I admit it – I’m a music snob. Especially when it comes to the many genres of rock n’ roll. So, whenever I read a site or mag’s list of the greatest songs of all-time pertaining to a certain rock style, I immediately begin pondering, “Which songs are missing? Which songs stink to high heaven? What changes would I have made download lagu?”
As I’m no stranger to “best of” lists (having assembled quite a few over the years for quite a few different outlets I write for), I finally came to a realization – the time is now right for me to start making my own lists and issue them as Kindle-only books. So, I present to you the first entry in what I plan to be an ongoing series (for how long, who knows?), entitled Greg Prato Presents…The 100 Greatest Songs of Heavy Metal.
The set-up is simple. We start at the bottom and work our way to the top of the heap – with little old me offering my two cents as to why the tune is worthy, a quote from either the artist or a renowned name, a recommendation of three additional first-rate tracks by the artist, and then, a link to listen to the tune.
Shortly after the arrival of drummer Neil Peart in 1974, Rush found their niche – prog metal. But when the trio’s original time keeper, John Rutsey, was still a member, Rush was much more Zeppelin-esque – as evidenced by this heavy duty rocker. And while the band was never bashful of offering up extended compositions (“2112,” anyone?), not many were elongated primarily via jamming – which was what makes “Working Man” work, man.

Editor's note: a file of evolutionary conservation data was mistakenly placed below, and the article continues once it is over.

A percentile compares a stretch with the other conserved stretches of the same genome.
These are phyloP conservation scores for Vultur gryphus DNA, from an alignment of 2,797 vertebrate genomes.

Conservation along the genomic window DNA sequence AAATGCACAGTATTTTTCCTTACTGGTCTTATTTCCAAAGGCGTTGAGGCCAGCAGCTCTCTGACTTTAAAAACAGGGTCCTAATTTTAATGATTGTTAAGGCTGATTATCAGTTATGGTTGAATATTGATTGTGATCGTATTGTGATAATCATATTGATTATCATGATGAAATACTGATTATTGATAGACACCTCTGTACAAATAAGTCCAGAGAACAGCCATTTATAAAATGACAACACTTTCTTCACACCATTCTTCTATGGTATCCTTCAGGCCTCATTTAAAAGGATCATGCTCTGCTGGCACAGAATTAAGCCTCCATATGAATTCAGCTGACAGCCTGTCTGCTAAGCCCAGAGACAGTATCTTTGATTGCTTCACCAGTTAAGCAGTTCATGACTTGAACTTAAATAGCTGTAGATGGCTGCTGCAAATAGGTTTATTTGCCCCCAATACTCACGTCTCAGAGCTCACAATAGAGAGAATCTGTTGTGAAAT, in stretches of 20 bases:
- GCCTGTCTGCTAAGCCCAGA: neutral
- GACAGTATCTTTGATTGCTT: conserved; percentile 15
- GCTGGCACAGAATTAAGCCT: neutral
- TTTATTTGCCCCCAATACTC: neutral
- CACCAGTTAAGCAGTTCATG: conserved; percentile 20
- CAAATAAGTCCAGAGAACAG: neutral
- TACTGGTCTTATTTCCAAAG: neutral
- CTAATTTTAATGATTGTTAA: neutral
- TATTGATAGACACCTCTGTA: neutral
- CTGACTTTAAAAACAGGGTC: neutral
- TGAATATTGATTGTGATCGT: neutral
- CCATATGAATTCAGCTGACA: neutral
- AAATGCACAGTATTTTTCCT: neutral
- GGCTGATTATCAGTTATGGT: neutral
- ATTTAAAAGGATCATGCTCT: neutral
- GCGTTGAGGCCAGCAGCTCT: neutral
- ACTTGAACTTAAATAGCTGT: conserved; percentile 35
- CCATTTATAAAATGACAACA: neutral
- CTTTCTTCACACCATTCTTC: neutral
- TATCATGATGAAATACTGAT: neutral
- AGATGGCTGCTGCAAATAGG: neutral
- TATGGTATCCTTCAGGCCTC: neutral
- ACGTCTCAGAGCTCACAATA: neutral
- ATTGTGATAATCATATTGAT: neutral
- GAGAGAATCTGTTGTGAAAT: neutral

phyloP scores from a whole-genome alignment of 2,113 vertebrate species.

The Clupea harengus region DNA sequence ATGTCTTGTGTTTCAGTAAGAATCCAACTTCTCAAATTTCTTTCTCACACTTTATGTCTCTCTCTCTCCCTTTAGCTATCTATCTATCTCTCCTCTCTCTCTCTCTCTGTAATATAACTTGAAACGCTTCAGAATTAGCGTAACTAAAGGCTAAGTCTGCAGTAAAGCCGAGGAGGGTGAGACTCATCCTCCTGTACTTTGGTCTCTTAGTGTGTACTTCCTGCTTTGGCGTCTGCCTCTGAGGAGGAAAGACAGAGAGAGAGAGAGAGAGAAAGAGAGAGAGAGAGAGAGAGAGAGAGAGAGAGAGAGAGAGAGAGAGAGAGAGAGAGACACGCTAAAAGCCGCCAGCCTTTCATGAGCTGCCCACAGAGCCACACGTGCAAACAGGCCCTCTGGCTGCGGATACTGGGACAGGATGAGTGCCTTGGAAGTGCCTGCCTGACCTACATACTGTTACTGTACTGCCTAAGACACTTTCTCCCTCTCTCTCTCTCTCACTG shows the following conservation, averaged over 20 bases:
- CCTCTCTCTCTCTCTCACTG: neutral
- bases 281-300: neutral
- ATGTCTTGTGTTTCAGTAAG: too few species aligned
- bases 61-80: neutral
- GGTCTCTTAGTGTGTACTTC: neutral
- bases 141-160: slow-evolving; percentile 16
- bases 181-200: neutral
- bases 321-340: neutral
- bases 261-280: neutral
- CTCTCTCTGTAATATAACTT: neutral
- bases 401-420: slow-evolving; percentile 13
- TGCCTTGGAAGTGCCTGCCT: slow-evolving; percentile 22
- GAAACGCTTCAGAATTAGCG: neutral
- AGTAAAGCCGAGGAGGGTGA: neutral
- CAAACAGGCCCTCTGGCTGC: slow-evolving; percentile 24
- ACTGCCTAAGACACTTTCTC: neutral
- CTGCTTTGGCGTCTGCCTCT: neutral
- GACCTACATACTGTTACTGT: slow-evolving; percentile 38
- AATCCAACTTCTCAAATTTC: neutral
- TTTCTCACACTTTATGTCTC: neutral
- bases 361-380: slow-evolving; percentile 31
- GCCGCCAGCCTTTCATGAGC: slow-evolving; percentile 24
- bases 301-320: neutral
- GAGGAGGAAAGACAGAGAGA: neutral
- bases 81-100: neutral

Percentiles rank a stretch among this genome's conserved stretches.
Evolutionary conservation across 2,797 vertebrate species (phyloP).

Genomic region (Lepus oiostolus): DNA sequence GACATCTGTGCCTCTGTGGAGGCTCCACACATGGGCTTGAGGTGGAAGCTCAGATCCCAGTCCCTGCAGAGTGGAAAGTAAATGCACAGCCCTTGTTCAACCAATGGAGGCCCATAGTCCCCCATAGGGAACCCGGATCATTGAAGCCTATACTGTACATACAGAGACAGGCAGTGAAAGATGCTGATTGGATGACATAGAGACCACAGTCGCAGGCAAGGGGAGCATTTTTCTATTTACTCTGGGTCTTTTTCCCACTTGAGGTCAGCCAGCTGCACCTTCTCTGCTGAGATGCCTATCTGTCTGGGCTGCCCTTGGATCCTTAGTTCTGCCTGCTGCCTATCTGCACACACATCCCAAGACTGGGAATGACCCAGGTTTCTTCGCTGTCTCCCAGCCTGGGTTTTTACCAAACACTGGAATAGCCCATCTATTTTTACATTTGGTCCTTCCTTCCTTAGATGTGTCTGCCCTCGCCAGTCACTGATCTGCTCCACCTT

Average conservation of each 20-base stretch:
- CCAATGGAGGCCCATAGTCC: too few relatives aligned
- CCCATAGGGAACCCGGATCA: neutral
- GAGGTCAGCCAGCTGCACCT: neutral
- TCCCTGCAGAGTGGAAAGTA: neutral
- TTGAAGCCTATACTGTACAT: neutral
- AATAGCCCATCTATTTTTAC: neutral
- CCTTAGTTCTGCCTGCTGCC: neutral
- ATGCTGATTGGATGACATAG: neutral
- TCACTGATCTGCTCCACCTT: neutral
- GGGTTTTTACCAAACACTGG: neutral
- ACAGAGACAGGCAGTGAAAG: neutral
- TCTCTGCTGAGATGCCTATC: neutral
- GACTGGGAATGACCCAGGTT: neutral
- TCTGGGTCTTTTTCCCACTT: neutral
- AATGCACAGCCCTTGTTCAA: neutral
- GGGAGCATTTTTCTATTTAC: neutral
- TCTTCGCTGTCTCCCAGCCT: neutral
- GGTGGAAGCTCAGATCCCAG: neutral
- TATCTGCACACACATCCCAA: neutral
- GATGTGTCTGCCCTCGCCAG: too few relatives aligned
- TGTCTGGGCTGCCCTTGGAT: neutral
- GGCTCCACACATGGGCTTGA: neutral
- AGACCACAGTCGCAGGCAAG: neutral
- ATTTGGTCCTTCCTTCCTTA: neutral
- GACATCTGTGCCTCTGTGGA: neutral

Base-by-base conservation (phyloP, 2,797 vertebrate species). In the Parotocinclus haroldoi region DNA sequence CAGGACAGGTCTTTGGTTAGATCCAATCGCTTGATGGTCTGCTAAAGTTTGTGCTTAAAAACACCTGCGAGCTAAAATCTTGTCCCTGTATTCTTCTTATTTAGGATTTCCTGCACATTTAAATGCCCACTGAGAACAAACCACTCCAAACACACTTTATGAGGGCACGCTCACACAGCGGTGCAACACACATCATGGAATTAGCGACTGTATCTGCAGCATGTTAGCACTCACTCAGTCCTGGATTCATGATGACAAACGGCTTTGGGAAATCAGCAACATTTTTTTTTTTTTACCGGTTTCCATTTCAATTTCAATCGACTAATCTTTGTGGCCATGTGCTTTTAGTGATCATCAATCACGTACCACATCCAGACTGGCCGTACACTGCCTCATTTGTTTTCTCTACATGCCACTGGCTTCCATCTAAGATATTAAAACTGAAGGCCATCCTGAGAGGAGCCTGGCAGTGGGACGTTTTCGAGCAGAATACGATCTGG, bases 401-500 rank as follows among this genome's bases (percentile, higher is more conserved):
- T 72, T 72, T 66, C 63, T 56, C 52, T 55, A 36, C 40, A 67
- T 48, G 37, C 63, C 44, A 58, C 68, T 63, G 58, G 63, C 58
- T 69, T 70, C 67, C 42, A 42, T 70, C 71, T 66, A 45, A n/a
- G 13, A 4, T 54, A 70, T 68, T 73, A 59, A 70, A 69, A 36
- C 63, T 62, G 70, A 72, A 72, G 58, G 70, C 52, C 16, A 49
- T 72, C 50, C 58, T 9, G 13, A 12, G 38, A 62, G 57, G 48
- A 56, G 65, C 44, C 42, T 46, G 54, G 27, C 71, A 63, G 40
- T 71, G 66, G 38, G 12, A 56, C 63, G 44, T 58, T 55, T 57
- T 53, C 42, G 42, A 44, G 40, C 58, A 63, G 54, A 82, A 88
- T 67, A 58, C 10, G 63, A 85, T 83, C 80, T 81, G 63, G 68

“‘Working Man’ was written in the early 1970s when we were 17 years old. Influenced by our love for Cream, it became one of our longer jam songs and an opportunity to stretch out and exhaust our teenage fingers. Working kids, indeed!” –Alex Lifeson
The British ska revival yielded at least two great albums. I Just Can’t Stop It, the 1980 debut of the English Beat, features the irresistible “Mirror in the Bathroom” and style to burn. But The Specials came first, and their debut plays like a greatest hits. The best-known cut is “A Message to You Rudy,” and it’s gratifying to see 32 million views for the YouTube video. The album brims with great songs: Toots Hibbert’s “Monkey Man,” the originals “Concrete Jungle” and “Nite Klub” and, on my old U.S. vinyl copy, the band’s understated first single, “Gangsters.” Rowdy, bawdy and hilarious.
The Pretenders’ debut is a transatlantic triumph. Chrissie Hynde, an Ohio transplant, fell in with the London punk scene and eventually formed one of the finest post-punk bands on either shore, recruiting crack British sidemen. Like The Cars’ debut, Pretenders is a front-to-back classic. The big hit, “Brass in Pocket,” doesn’t arrive until midway through side two. The cover of Ray Davies’ “Stop Your Sobbing” is lovely but unnecessary: Hynde needed no help writing killer material. The excellent sequel, Pretenders II, features an even better Ray Davies cover, the exquisite “I Go to Sleep.”